Press Release, Thu 6 Jun 2019
On Thursday, June 6, the exhibition This Place opens at the Jewish Museum Berlin, with more than 200 artworks by twelve internationally acclaimed photographers. The photographs explore the complexity of Israel and the West Bank through themes such as identity, family, homeland, conflict, and the environment.
French photographer and initiator of the project Frédéric Brenner is joined by Wendy Ewald, Martin Kollar, Josef Koudelka, Jungjin Lee, Gilles Peress, Fazal Sheikh, Stephen Shore, Rosalind Fox Solomon, Thomas Struth, Jeff Wall, and Nick Waplington.
For this monumental international art project, the photographers traveled to Israel and the West Bank several times between 2009 and 2012. Their work offers new ways of looking at this essential place, ways that go beyond the often polarizing images familiar from journalistic reporting on the region. This exhibition will be open for viewing for the first time in Germany after having been shown amongst others in Prague’s DOX Center for Contemporary Art, the Tel Aviv Museum of Art in Israel, and the Brooklyn Museum of Art.
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Jewish Museum Berlin Foundation
Old Building, level 1
Lindenstraße 9–14, 10969 Berlin
“Only through the language of artists,” says Frederic Brenner, “can we hope to create an encounter that truly reflects the complexity of this place. And I knew I would need collaborators, artists who are driven by questions and whose work could illuminate the rifts and paradoxes of this essential place.”
A View from the Outside
Neither Israeli nor Palestinian photographers participated in the project and many of the participants had never been to Israel before. As outsiders not entrenched in the daily conflicts and dialectics of Israeli and Palestinian life, the twelve photographers brought fresh perspectives, informed by their diverse cultural backgrounds and artistic practices. But unlike most photojournalists, they were given the time to immerse themselves in the place over a period of years, and their work reflects this deep engagement with the land, the cultures, and the people.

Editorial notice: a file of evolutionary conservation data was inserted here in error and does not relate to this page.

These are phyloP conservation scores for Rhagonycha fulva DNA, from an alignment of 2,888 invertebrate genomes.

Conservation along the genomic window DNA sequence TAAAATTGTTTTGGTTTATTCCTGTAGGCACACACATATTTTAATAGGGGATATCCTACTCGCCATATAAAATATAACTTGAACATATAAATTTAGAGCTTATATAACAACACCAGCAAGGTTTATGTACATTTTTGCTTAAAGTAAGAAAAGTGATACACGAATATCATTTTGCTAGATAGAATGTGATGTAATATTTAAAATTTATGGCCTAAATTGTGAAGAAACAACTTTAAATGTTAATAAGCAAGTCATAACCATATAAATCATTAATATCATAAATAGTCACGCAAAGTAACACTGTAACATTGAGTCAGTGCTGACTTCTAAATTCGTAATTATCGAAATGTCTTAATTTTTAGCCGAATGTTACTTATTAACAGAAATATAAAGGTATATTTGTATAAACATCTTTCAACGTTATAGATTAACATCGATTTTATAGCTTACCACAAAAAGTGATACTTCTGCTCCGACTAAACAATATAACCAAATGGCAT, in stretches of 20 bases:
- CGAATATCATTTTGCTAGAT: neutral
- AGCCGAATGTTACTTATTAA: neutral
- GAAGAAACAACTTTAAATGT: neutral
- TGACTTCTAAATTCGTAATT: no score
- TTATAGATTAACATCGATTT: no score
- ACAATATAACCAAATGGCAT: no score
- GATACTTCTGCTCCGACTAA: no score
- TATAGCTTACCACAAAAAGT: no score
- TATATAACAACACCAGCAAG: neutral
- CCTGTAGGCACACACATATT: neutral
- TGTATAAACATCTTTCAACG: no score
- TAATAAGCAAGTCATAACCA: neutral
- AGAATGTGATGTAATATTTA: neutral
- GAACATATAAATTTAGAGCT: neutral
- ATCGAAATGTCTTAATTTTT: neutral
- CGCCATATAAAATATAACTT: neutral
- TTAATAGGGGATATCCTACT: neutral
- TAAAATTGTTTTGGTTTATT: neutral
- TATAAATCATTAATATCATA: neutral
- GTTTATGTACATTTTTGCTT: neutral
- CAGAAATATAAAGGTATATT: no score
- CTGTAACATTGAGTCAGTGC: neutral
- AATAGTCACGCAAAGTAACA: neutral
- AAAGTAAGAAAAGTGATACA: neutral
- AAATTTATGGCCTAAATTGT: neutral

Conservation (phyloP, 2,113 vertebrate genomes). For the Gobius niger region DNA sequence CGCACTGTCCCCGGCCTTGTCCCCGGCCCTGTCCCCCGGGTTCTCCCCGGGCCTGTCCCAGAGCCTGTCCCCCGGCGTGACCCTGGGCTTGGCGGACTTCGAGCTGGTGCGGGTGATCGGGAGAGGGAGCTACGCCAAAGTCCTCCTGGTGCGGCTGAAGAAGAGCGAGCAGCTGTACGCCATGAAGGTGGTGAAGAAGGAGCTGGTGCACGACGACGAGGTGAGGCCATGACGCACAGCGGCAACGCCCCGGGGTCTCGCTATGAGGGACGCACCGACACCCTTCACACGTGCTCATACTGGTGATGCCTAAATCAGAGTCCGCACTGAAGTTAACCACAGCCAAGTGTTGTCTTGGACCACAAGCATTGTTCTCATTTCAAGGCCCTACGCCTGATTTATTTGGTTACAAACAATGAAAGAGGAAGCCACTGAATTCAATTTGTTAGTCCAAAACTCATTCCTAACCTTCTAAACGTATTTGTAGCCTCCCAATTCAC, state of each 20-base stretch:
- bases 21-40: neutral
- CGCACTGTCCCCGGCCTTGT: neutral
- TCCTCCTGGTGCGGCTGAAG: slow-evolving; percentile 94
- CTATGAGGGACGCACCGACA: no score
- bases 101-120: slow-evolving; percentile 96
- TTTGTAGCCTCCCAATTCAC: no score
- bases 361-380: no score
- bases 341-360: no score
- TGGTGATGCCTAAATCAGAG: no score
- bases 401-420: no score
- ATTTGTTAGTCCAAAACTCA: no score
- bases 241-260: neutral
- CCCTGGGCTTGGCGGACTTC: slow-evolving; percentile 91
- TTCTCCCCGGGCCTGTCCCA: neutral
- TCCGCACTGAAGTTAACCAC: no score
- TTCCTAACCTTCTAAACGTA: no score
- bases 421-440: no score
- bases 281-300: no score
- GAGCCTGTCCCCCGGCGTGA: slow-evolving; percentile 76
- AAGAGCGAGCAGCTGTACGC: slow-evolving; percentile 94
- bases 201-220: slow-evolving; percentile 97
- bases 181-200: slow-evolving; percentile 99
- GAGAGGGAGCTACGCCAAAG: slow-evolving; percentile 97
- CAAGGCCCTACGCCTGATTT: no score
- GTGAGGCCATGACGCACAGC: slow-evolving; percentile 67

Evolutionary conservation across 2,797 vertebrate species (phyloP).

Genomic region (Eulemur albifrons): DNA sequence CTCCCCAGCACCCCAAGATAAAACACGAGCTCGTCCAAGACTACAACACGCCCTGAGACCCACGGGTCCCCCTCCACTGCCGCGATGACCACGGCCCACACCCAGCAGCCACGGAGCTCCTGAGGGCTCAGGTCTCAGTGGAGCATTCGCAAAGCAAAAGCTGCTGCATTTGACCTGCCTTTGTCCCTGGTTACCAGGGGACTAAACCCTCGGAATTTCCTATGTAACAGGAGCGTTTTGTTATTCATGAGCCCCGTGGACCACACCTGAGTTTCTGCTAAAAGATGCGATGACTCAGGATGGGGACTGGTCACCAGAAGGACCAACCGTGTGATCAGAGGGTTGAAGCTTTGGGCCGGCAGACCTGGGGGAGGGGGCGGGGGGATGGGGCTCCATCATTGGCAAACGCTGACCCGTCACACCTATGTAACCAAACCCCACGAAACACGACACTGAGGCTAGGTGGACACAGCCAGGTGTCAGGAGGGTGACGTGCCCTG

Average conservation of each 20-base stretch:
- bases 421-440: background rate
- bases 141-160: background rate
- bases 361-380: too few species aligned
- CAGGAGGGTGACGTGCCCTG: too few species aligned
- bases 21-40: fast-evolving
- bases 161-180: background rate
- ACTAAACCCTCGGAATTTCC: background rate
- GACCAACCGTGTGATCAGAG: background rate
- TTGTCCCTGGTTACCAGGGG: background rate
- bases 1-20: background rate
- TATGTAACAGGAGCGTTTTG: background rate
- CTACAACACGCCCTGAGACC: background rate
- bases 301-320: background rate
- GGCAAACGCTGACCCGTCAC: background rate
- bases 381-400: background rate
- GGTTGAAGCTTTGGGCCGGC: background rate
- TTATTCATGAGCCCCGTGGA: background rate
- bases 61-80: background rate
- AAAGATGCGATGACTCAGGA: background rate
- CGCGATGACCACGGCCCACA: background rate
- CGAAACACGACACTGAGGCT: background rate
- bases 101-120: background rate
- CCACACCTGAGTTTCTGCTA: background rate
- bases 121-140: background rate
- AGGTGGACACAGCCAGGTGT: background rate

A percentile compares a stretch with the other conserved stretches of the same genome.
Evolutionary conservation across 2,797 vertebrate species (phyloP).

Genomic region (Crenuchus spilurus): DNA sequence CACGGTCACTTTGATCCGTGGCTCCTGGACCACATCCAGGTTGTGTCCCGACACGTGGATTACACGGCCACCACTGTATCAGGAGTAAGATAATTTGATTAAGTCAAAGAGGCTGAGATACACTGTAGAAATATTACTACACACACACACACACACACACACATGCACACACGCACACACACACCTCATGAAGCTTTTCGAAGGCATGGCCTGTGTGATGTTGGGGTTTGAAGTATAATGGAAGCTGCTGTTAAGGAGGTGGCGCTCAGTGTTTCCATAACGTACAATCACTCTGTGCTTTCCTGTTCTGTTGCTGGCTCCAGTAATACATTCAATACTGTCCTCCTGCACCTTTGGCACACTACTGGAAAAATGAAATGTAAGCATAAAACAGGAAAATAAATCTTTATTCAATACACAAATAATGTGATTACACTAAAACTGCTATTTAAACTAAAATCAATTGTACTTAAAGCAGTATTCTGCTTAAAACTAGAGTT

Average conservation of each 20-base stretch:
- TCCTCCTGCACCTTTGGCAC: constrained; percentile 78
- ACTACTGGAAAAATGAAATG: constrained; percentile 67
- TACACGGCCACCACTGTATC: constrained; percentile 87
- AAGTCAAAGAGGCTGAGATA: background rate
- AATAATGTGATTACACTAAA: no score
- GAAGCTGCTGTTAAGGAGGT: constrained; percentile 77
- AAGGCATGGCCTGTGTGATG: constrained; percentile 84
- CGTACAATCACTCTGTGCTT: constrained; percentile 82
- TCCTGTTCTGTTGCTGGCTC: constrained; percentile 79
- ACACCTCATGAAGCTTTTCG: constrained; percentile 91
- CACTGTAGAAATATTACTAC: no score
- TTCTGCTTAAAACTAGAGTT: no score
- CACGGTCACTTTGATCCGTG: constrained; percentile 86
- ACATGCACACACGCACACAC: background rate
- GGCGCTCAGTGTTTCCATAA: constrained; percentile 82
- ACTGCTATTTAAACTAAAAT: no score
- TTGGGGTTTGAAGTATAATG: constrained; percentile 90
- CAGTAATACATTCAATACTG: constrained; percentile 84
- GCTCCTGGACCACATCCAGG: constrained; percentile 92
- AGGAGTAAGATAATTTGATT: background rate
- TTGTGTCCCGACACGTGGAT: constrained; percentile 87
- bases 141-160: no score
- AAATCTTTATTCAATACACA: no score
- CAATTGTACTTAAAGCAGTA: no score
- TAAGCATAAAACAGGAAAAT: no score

The photographers were encouraged to develop their own highly individualized projects, providing a deeply humane and nuanced examination that reminds us of the role of art in raising questions and engaging viewers in conversation. The result is a heterogeneous and multifaceted visual portrait of Israel and West Bank.
This Place was organized by the Chronicle of a People Foundation, Inc., New York.
Information on the Exhibition
|Exhibition dates||7 June 2019 to 5 January 2020|
|Location||Old Building, level 1|
|Entry fee||Included in admission (8 €, reduced rate 3 €)|
|Opening hours||10 am–8 pm daily|
For further information on the exhibition, go to the exhibition website.
This Place, ed. Matt Brogan, texts by Matt Brogan, Charlotte Cotton, Miki Kratsman, Jeff Rosenheim, Rachel Seligman, graphic design by Julia Wagner, grafikanstalt (2019, English, 280 pp., 279 ills., hardcover; size: 32x30 cm; price: euro 48) published by Hatje Cantz Verlag.
Twelve Photographic Positions